India in APEC, she believed, would lead to better prospects than what the reality seemed to suggest. Ms. Passi however, highlighted the contradictions faced by India that needed to be bridged, specifically in terms of the role that India sees for itself as well as in integrating itself in regional value-chains. Reconciling with these contradictions is essential for India to become a member of the APEC.

Before the floor was opened for questions Mr. Malik, enquired about China and Russia’s role as prominent powers in the Indo-Pacific region. His query was satiated by the panelists. Mr. Varghese highlighted China’s greater prominence as a power in the Asia-Pacific rather than in the Indo-Pacific and pointed out the importance of constraining China’s ambitions in the latter. He went on to comment on the Russian ambition to be recognised as a major power on the world stage. He cited the existence of the subtle animosity between Russia and China that hinders any prospects for future alliance. Mr. Smith underlined the importance of the different regional blocs—for instance APEC, East Asia Summit, IORA, and Pacific Island Forum—within the broader Indo-Pacific construct. Ms. Lynn stressed upon the dynamic nature of the Asia-Pacific membership.

The questions from the audience saw broad themes revolving around balancing the power struggle between China and the US, the need for India to carry its weight, the unwillingness on the part of US and China for India joining the APEC and understanding Australia’s perception of  this situation.

The panelists illustrated how the nature of changing policies of the US and China makes it difficult for Australia to depend on either one. More recently, with Chinese assertiveness in the region increasing, the panelists acknowledged the fact that constraining China isn’t a very real possibility. Thereby, Mr. Smith emphasised the possibility of balancing out China’s power in the region with India’s inclusion in the APEC. Australia believes India to be essential in  balancing  the power struggle between the US and  China that could otherwise lead to extreme positions on both sides. The panelists unanimously agreed on Australia’s willingness to partner with India and Smith pointed out the strategic support Australia extended to India with regards to inclusion in a permanent seat in the UNSC and NSG. Varghese however, implied that India needs to be forthright about its importance in APEC as well as UNSC. As a balancer of power in the region, the more weight India gathers, the more influence it could exert both strategically and economically.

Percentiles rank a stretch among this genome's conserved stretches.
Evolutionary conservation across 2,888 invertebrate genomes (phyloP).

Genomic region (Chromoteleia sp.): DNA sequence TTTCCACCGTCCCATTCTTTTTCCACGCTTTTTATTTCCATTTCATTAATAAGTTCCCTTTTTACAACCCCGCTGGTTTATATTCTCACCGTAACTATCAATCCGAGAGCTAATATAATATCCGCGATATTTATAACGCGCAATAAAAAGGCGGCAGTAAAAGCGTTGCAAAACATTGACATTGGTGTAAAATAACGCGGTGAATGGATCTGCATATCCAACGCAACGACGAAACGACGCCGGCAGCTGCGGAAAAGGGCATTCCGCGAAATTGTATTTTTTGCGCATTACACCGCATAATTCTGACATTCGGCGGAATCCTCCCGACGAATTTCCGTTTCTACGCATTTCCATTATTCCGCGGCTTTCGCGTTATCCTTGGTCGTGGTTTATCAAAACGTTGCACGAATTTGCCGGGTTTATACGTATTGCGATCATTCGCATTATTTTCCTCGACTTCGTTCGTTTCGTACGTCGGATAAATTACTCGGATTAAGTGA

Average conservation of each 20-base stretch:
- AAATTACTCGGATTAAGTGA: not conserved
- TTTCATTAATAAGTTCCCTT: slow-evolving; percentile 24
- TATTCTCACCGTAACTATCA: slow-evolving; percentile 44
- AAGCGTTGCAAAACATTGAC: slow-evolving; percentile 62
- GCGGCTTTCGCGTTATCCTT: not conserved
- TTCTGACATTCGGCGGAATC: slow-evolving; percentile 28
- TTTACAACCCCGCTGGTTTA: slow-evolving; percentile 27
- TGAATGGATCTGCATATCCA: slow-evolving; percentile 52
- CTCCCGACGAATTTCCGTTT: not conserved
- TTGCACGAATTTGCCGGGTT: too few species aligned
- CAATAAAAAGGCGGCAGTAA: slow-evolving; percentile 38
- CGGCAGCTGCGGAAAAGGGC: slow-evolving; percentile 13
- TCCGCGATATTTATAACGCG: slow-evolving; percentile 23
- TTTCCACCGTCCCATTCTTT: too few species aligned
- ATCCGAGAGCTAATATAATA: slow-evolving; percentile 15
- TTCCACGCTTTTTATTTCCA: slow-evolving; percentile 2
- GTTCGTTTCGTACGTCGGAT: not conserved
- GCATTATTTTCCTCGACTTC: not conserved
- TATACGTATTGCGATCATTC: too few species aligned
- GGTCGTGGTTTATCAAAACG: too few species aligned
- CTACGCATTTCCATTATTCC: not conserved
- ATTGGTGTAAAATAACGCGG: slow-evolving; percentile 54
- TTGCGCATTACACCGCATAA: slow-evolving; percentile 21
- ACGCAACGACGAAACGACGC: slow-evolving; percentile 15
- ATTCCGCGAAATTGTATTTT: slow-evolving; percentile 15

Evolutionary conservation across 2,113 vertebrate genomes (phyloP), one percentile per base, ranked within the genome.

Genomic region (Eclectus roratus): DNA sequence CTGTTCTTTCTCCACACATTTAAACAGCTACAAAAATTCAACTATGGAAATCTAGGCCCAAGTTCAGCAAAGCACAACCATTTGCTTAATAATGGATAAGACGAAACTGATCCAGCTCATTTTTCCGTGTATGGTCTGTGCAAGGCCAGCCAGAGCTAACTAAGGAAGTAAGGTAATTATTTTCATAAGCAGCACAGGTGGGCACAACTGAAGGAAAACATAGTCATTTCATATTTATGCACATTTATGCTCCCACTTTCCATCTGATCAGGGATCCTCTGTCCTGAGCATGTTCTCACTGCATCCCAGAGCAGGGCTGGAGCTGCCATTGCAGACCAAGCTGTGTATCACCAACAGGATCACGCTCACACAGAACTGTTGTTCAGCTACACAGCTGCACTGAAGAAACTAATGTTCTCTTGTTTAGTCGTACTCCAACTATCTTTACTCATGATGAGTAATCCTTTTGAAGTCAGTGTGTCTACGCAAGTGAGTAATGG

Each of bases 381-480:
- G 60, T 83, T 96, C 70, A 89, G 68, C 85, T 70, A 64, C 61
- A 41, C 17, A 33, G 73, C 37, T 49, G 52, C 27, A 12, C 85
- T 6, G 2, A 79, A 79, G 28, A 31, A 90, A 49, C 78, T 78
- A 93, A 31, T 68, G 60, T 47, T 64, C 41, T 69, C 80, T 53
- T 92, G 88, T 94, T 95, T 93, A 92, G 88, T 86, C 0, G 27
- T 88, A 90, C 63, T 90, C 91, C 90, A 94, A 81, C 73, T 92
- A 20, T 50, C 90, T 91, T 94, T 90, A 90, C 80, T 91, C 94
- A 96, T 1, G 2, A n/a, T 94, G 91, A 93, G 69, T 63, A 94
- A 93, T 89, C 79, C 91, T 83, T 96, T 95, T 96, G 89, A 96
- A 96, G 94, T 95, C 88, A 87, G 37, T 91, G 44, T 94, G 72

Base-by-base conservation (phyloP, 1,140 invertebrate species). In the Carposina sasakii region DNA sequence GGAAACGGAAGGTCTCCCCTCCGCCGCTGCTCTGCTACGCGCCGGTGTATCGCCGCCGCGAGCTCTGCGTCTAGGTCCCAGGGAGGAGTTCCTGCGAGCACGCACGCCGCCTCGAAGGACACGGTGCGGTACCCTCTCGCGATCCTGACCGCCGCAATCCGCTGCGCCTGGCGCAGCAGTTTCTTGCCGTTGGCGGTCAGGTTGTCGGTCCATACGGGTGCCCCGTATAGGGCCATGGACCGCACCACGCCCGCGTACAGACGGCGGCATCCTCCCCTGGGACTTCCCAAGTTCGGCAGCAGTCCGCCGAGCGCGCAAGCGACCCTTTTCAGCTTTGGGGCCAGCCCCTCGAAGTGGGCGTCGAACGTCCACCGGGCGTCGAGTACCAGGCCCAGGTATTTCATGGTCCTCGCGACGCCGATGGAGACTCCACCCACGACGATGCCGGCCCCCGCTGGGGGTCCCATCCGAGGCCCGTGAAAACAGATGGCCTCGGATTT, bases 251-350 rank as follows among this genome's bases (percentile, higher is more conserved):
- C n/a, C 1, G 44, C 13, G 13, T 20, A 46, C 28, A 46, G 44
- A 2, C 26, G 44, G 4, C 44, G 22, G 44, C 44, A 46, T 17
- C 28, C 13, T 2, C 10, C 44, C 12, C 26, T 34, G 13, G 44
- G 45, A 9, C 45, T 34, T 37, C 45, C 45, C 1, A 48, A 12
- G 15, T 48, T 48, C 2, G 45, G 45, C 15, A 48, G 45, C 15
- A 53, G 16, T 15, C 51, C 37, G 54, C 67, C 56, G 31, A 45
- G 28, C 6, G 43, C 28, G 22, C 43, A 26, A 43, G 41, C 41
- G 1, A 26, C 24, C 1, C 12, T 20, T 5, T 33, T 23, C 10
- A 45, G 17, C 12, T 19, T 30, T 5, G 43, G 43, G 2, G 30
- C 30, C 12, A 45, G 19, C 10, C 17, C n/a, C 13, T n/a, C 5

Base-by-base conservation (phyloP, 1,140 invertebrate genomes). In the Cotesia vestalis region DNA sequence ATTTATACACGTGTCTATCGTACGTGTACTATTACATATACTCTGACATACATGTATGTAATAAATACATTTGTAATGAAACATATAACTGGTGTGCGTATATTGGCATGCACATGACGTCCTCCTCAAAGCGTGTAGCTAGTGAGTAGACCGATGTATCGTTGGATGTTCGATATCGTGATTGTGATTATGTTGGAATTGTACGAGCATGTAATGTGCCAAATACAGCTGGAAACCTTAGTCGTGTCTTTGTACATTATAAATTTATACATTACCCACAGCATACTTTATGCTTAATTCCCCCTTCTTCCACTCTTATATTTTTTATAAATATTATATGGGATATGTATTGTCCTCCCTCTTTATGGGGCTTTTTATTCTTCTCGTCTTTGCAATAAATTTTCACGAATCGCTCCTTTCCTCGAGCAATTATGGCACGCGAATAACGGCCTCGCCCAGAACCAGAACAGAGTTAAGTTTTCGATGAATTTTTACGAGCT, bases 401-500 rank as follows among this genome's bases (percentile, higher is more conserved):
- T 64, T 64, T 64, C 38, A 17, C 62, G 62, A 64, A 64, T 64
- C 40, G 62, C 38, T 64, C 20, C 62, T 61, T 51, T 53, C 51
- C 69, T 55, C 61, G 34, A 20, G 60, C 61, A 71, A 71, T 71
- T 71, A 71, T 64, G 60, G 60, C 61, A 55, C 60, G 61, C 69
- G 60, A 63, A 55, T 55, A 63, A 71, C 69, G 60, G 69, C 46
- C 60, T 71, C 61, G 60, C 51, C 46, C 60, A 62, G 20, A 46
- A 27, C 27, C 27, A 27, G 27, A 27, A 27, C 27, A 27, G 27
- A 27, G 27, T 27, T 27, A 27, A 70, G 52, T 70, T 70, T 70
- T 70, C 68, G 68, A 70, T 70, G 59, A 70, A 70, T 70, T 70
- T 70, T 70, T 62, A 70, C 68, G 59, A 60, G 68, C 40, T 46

While, Ms. Lynn, Mr. Smith and Mr. Varghese parted with Australia’s perception and the persistent unwillingness on the part of US, Passi illustrated the uncertainty of whether India would have been more welcome even before the Trump presidency. This uncertainty existed even with Obama, as the trade representatives in the US congressional hearings proposed India’s need to demonstrate its ability to fit into the APEC construct, thus signifying the unwillingness on the part of the US as well. Passi parted with the thought that India could consider alternative mechanisms that allow for an alliance with APEC members without engaging in a full membership.

The session as a whole concluded with the panelists highlighting the growing stature of India and Australia as Indo-Pacific powers. Brimming with meritorious insights, it left the audience with a lot of food for thought.

Prepared by Shreya Mishra, Ria Kasliwal and Jahnvi Aggarwal, research interns.